As an individual who has been through the J-1 (Cultural Exchange Visitor), F-1 (Student Visa), and H-1B (Work Authorization through Speciality Occupation) Visa Statuses in the United States, and having witnessed the impact of, the unavoidable globalism and the recent recession, and as a co-founder and managing partner of Office Divvy (a business which would be categorized as a Hub for Entrepreneurs and Professionals and a Startup Incubator), I understand and support this movement.
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To reach your own conclusions, here are some resources on the background of the movement:
The Founder Visa
By Paul Graham, in April 2009
Paul Graham is an essayist, programmer, and programming language designer, and a partner in Y Combinator, says:
“ The single biggest thing the government could do to increase the number of startups in this country is a policy that would cost nothing: establish a new class of visa for startup founders. ”
The Founders Visa Movement
By Brad Felt on September 10, 2009
Brad Felt, an early-stage investor and an entrepreneur says:
“ I cannot come up with a single reason why this makes any sense from a US perspective. These are young, talented entrepreneurs that have come out of a three month program with amazingly interesting startups. They are in the final process of raising their first rounds of financing. Post financing they will be creating US based high tech jobs. If they are successful, they will create a lot of jobs. Plus, they are young so they will do this multiple times in their lifetime. ”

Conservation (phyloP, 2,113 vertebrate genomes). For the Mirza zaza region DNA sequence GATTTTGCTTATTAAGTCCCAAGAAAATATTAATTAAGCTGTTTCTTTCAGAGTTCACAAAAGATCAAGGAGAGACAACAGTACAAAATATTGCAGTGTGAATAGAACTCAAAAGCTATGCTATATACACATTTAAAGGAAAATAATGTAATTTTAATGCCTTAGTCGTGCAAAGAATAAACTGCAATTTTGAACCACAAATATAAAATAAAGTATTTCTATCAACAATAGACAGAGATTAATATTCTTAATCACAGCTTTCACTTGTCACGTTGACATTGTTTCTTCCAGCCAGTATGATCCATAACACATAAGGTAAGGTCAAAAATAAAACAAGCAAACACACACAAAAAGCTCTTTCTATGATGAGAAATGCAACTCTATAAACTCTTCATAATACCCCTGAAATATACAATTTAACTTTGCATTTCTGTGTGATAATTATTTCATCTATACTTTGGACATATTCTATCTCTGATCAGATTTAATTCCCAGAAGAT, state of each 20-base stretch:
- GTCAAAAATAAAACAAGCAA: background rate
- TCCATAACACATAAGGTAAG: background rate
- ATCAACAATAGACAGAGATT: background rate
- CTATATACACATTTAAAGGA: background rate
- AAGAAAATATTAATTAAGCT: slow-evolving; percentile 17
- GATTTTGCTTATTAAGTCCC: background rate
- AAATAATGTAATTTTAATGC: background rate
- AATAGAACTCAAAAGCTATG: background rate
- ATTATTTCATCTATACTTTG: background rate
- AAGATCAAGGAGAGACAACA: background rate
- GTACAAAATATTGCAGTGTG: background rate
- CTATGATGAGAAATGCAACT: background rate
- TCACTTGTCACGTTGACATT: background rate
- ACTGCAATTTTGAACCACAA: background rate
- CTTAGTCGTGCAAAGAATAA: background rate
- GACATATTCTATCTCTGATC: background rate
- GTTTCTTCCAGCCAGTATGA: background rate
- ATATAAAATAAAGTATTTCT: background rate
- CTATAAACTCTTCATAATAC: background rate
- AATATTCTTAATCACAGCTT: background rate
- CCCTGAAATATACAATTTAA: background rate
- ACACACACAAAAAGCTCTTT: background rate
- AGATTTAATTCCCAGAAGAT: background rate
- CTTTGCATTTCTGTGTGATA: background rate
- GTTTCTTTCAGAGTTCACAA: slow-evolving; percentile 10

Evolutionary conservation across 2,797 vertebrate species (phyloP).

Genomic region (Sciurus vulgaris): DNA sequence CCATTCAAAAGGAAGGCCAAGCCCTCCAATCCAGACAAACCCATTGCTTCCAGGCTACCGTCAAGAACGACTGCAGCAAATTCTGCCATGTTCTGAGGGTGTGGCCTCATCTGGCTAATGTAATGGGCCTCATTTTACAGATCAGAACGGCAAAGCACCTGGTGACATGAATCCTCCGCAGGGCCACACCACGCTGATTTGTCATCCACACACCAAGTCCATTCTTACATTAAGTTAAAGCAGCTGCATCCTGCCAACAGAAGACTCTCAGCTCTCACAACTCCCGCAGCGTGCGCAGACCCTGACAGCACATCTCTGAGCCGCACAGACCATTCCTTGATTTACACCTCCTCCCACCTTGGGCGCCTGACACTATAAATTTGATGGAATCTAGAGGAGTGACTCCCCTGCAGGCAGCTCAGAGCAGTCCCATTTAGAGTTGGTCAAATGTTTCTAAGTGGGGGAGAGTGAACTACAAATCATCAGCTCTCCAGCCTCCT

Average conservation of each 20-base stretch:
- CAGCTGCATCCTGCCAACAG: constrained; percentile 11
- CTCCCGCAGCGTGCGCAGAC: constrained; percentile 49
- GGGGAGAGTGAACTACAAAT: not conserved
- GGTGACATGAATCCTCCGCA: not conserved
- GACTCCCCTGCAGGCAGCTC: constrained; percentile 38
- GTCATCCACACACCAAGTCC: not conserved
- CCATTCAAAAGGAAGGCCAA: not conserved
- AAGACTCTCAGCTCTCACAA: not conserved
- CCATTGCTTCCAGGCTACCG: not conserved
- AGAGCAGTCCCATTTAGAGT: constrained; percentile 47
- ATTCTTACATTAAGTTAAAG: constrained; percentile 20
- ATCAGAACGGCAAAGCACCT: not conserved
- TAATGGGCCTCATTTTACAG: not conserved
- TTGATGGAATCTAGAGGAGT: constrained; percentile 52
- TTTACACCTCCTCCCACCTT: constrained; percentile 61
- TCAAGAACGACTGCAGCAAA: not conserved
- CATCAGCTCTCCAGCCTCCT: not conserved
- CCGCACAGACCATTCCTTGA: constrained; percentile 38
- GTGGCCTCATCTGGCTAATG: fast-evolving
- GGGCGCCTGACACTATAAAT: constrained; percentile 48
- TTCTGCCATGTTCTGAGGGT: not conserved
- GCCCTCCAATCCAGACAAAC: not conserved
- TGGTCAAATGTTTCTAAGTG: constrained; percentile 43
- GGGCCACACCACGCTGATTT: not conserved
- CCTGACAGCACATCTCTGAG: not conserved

By Nat Friedman on October 31, 2009
Nat Friedman, a programmer, entrepreneur and optimist, and cofounder of Ximian, says:
“ I have been extremely energized by the growing movement in the startup community to lobby for the creation of a Startup Visa, which would be issued to any founder owning more than a threshhold amount of a VC-funded, accredited startup. ”
The Startup Visa Update
By Fred Wilson, on February 25, 2010
Fred Wilson, a celebrated venture capitalist, and Managing Partner of two venture capital firms, Flatiron Partners and Union Square Ventures, says:
“ The Startup Visa, is the idea that anyone who wants to start a business here in the US and can attract a modest amount of investment capital should be granted a visa to stay and work here in this country. It was first proposed by Paul Graham, founder of Y Combinator early last year and it was seconded by Brad Feld, founder of the Foundry Group venture capital firm. Brad is a good friend and a co-investor of mine over the years. Brad roped me into the small group that has been pushing this idea forward. I will say that I haven't done much work on this, mostly cheerleading and making noise about it. But the small group has moved the ball forward pretty far. ”
New Start-up Visa Promises: Create Jobs, Get a Green Card
Inc Magazine – by Courtney Rubin February 26, 2010
“ Pending legislation would allow foreign entrepreneurs to stay in the U.S. if backed by angels or VCs -- and if they can create jobs. More than 100 heavyweight angel investors and venture capitalists are backing the act, including LinkedIn founder Reid Hoffman and Mobius Venture Capital's Brad Feld. In a letter of support, they complained that it is often impossible" for immigrant entrepreneurs to get a visa to stay in the U.S. Even in cases where the founders already have a visa of some sort, they typically can't use this visa to start a company. As a result, they often have to leave our country to start their company, resulting in a loss of innovative entrepreneurs and the correspondingly created jobs in the U.S. "